The Legends of the Jews
Bible Times and Characters from Joseph to the Exodus
Hadad, the king of Edom, who had failed to gain fame and honor in the Egyptian campaign, was favored by fortune in another war, a war against Moab. The Moabites shrank from meeting Hadad alone, and they made an alliance with the Midianites. In the thick of the fight the Moabites fled from the field of battle, leaving the Midianites to their fate, and these deserted allies of theirs were cut down to a man by Hadad and his Edomites. The Moabites saved their skins, and suffered only the inconvenience of having to pay tribute. To avenge the faithlessness practiced against them, the Midianites, supported by their kinsmen, the sons of Keturah, gathered a mighty army, and attacked the Moabites the following year. But Hadad came to their assistance, and again he inflicted a severe defeat upon the Midianites, who had to give up their plan of revenge against Moab. This is the beginning of the inveterate enmity between the Moabites and the Midianites. If a single Moabite is caught in the land of Midian, he is killed without mercy, and a Midianite in Moab fares no better.
After the death of Hadad, the Edomites installed Samlah of Masrekah as their king, and he reigned eighteen years. It was his desire to take up the cause of Agnias, the old ally of the Edomites, and chastise Zepho for having gone to war with him, but his people, the Edomites, would not permit him to undertake aught that was inimical to their kinsman, and Samlah had to abandon the plan. In the fourteenth year of Samlah's reign, Zepho died, having been king of Kittim for fifty years. His successor was Janus, one of the people of Kittim, who enjoyed an equally long reign.
Balaam had made his escape to Egypt after the death of Zepho, and he was received there with great demonstrations of honor by the king and all the nobles, and Pharaoh appointed him to be royal counsellor, for he had heard much about his exceeding great wisdom.
In the Edomite kingdom, Samlah was succeeded by Saul of Pethor, a youth of surpassing beauty, whose reign lasted forty years. His successor upon the throne was Baal Hamon, king for thirty-eight years, during which period the Moabites rose up against the Edomites, to whom they had been paying tribute since the time of Hadad, and they succeeded in throwing off the yoke of the stranger.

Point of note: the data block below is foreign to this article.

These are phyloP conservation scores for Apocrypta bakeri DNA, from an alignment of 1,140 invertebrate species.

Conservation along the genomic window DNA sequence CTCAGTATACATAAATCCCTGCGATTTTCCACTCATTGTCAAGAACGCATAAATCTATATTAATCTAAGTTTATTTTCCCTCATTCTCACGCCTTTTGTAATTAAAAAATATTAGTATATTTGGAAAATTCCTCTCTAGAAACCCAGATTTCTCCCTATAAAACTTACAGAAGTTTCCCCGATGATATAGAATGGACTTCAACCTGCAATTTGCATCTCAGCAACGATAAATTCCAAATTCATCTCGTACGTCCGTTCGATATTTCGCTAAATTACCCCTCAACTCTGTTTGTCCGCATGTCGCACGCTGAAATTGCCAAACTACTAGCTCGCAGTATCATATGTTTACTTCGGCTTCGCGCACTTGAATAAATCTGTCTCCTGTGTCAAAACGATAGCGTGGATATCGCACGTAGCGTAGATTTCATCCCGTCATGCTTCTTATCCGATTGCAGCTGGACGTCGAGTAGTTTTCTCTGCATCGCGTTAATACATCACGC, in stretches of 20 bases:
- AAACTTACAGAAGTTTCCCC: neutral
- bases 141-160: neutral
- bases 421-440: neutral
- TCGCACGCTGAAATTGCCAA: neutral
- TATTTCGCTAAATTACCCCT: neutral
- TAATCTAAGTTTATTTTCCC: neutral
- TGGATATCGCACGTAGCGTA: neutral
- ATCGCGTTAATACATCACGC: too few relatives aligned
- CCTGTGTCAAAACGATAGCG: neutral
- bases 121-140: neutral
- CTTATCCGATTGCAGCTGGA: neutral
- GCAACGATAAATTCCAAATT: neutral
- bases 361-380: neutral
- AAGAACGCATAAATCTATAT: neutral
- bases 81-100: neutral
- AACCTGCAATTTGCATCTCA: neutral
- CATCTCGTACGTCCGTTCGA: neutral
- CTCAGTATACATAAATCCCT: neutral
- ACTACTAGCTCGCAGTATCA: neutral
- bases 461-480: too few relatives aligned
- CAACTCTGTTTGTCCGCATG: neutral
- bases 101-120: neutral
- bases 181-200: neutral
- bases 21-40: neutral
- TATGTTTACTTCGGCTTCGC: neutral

The times were troubled everywhere. Agnias, the king of Africa, died, and also the death of Janus occurred, the king of Kittim. The successors to these two rulers, Asdrubal, the son of Agnias, and Latinus, the king of Kittim, then entered upon a long drawn out war of many years. At first the fortune of war favored Latinus. He sailed to Africa in ships, and inflicted one defeat after another upon Asdrubal, and finally this king of Africa lost his life upon the battlefield. After destroying the canal from Kittim to Africa built many years before by Agnias, Latinus returned to his own country, taking with him as his wife Ushpiziwnah, the daughter of Asdrubal, who was so wondrously beautiful that her countrymen wore her likeness upon their garments.
Latinus did not enjoy the fruits of his victory long. Anibal, the younger brother of Asdrubal and his successor in the royal power, went to Kittim in ships and carried on a series of wars lasting eighteen years, in the course of which he killed off eighty thousand of the people of Kittim, not sparing the princes and the nobles. At the end of this protracted period he went back to Africa, and reigned over his people in quiet and peace.
The Edomites, during the forty-eight years of the reign of Hadad, the successor of Baal Hamon, fared no better than the people of Kittim. Hadad's first undertaking was to reduce the Moabites again under the sovereignty of Edom, but he had to desist, because he could not offer successful resistance to a newly chosen king of theirs, one of their own people, who enlisted the aid of their kinsmen the Ammonites. The allies commanded a great host, and Hadad was overwhelmed. These wars were followed by others between Hadad of Edom. and Abimenos of Kittim. The latter was the attacking party, and he invaded Seir with a mighty army. The sons of Seir were defeated abjectly, their king Hadad was taken captive, and then executed by Abimenos, and Seir was made a province subject to Kittim and ruled by a governor.
Thus ended the independence of the sons of Esau. Henceforth they had to pay tribute to Kittim, over which Abimenos ruled until his death, in the thirty-eighth year of his reign.